Publication Date


Document Type


First Advisor

Maxfield, Donald W.

Degree Name

M.S. (Master of Science)

Legacy Department

Department of Geography


Linear programming; Copper industry and trade--Africa


The derivation of maximum benefits from natural resources is a goal of all nations, but this becomes especially important for the developing nations of Africa who rely heavily upon the revenues obtained from their natural resources for their economic survival. Copper is one such natural resource important to African nations. One of the ways in which the entire continent of Africa can improve their revenues from the mining of copper would be to align trade partners so as to produce a total least-cost transportation solution. Linear programming has provided us with the means to determine the market areas for the individual states in Africa under the constraint of total least-cost for transportation. Estimates were made for the cost of transporting copper from the mine site to nations which in reality do import copper of African origin. Volume of production and export of copper by each of the involved African states, along with the amount of copper required by the importing nations was obtained. Linear programming was applied to produce four models changing restraints of amount of copper exported and the transportation costs. In this manner the relative locational advantage of each of the exporters of copper in addition to the locational advantage of each of the importers of African copper was calculated. Finally, using the estimates for the transportation costs of copper the amount of money saved by each successive run of the linear program was determined in relation to the cost of transportation for the actual trade flow pattern.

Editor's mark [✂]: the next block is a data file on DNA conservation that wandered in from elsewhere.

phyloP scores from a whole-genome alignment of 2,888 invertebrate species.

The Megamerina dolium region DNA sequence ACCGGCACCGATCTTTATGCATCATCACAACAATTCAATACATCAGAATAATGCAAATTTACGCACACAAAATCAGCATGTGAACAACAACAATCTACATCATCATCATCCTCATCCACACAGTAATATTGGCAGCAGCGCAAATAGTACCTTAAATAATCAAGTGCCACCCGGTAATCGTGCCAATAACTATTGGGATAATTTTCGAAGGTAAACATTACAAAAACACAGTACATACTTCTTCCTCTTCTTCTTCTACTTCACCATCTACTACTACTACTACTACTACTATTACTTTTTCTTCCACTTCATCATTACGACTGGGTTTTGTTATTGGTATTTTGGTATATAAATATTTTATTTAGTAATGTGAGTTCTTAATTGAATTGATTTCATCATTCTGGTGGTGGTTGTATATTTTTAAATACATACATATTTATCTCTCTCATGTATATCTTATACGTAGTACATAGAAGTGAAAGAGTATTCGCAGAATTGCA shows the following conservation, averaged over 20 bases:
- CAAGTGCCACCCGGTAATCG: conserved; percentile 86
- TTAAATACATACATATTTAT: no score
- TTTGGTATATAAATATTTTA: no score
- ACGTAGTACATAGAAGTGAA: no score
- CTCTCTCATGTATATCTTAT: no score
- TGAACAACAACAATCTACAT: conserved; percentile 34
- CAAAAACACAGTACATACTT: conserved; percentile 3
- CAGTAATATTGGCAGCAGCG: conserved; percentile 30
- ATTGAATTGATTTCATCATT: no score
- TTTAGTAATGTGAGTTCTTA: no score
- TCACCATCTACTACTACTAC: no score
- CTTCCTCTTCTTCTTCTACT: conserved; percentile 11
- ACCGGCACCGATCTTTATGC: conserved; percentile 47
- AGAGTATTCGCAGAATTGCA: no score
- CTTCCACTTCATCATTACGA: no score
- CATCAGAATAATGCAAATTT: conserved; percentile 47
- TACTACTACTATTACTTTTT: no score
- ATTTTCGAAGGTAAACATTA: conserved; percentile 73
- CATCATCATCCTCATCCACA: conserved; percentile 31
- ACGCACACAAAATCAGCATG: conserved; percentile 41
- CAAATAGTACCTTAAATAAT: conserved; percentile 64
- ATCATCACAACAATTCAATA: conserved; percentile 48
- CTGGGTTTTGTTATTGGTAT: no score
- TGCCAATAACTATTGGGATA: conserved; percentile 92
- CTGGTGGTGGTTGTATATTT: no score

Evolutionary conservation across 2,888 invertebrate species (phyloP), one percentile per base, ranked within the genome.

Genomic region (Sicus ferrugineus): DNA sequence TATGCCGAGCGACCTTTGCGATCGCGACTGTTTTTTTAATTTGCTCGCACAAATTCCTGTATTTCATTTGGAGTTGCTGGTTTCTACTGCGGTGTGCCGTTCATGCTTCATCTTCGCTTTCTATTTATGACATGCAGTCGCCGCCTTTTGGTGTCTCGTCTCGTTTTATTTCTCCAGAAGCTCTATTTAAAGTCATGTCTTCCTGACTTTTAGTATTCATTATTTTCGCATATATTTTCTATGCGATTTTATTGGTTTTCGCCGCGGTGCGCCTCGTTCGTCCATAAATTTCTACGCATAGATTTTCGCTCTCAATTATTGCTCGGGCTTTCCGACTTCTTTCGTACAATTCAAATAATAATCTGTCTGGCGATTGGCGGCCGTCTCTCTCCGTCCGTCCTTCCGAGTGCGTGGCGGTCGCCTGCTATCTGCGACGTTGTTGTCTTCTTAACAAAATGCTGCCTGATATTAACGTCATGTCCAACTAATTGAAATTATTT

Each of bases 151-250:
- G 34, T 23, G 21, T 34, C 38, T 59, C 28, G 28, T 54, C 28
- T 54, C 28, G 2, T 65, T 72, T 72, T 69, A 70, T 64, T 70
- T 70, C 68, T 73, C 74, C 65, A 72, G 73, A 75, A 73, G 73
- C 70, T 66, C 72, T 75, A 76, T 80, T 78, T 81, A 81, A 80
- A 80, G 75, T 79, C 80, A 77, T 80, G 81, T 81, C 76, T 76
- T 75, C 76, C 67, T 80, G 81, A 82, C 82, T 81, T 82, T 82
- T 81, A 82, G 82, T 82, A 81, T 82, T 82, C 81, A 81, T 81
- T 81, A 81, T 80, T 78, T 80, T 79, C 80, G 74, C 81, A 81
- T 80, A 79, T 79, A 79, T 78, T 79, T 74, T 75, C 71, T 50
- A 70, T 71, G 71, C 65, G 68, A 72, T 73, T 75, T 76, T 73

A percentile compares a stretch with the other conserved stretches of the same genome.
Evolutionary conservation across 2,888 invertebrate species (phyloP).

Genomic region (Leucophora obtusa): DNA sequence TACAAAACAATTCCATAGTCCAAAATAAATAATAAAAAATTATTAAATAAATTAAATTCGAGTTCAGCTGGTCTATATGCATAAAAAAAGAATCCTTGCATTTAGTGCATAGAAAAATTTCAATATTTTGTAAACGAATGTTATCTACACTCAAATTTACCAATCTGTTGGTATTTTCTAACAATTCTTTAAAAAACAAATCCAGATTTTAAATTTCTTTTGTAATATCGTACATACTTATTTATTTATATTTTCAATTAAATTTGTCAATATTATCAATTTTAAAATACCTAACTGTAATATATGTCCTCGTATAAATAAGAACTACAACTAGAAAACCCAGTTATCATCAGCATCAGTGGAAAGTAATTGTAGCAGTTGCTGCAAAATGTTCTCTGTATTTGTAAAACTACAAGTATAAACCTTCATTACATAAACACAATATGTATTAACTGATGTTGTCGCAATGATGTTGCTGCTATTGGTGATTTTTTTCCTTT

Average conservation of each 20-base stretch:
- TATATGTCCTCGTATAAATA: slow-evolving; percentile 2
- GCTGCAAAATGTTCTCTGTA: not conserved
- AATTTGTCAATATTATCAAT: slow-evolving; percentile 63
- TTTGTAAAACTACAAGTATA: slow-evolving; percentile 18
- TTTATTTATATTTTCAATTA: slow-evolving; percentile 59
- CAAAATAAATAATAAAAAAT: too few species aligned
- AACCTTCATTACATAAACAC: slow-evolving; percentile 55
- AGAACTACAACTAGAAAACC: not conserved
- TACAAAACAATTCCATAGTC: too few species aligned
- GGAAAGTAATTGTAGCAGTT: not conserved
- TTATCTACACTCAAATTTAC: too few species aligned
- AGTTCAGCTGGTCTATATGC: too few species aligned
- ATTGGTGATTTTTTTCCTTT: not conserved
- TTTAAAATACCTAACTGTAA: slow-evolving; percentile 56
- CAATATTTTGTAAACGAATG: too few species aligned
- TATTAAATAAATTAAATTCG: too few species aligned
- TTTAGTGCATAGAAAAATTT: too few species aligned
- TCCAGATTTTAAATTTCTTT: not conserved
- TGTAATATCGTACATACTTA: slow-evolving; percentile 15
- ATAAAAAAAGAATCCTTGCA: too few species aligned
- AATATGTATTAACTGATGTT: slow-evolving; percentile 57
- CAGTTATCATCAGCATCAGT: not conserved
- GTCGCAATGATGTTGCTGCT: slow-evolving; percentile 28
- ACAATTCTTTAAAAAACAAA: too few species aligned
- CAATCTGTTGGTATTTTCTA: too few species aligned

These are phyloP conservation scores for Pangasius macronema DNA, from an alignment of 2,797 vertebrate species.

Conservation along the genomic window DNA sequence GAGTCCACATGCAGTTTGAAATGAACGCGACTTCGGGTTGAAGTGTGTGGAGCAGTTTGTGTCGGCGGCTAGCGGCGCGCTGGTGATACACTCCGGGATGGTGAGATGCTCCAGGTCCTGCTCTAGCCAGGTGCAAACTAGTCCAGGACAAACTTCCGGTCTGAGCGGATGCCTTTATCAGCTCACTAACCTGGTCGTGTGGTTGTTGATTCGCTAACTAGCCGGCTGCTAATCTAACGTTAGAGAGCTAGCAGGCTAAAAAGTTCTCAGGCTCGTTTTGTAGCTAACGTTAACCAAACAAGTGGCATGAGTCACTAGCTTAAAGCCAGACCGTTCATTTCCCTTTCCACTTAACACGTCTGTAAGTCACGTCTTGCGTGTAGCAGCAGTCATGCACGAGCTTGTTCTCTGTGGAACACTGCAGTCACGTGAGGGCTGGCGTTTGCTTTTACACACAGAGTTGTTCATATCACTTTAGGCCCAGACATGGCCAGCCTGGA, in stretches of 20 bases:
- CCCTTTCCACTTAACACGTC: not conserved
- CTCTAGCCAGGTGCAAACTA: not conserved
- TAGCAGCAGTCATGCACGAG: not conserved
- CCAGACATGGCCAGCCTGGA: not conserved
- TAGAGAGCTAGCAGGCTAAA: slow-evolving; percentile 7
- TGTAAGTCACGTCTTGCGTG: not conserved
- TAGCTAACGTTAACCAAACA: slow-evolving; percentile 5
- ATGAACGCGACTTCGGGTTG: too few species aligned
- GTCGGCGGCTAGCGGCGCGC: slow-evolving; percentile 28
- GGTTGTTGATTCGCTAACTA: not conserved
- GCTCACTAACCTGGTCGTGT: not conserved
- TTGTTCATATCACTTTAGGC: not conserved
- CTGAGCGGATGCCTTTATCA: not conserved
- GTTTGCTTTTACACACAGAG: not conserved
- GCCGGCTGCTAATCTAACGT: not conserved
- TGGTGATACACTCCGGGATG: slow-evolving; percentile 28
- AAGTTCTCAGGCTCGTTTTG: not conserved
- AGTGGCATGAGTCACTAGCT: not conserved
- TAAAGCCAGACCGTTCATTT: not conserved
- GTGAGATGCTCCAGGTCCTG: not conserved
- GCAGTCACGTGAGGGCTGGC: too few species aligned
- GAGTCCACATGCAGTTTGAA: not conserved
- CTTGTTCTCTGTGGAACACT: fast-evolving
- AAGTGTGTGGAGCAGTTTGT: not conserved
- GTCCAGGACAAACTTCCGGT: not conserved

Includes bibliographical references (pages [50]-51)


51 pages




Northern Illinois University

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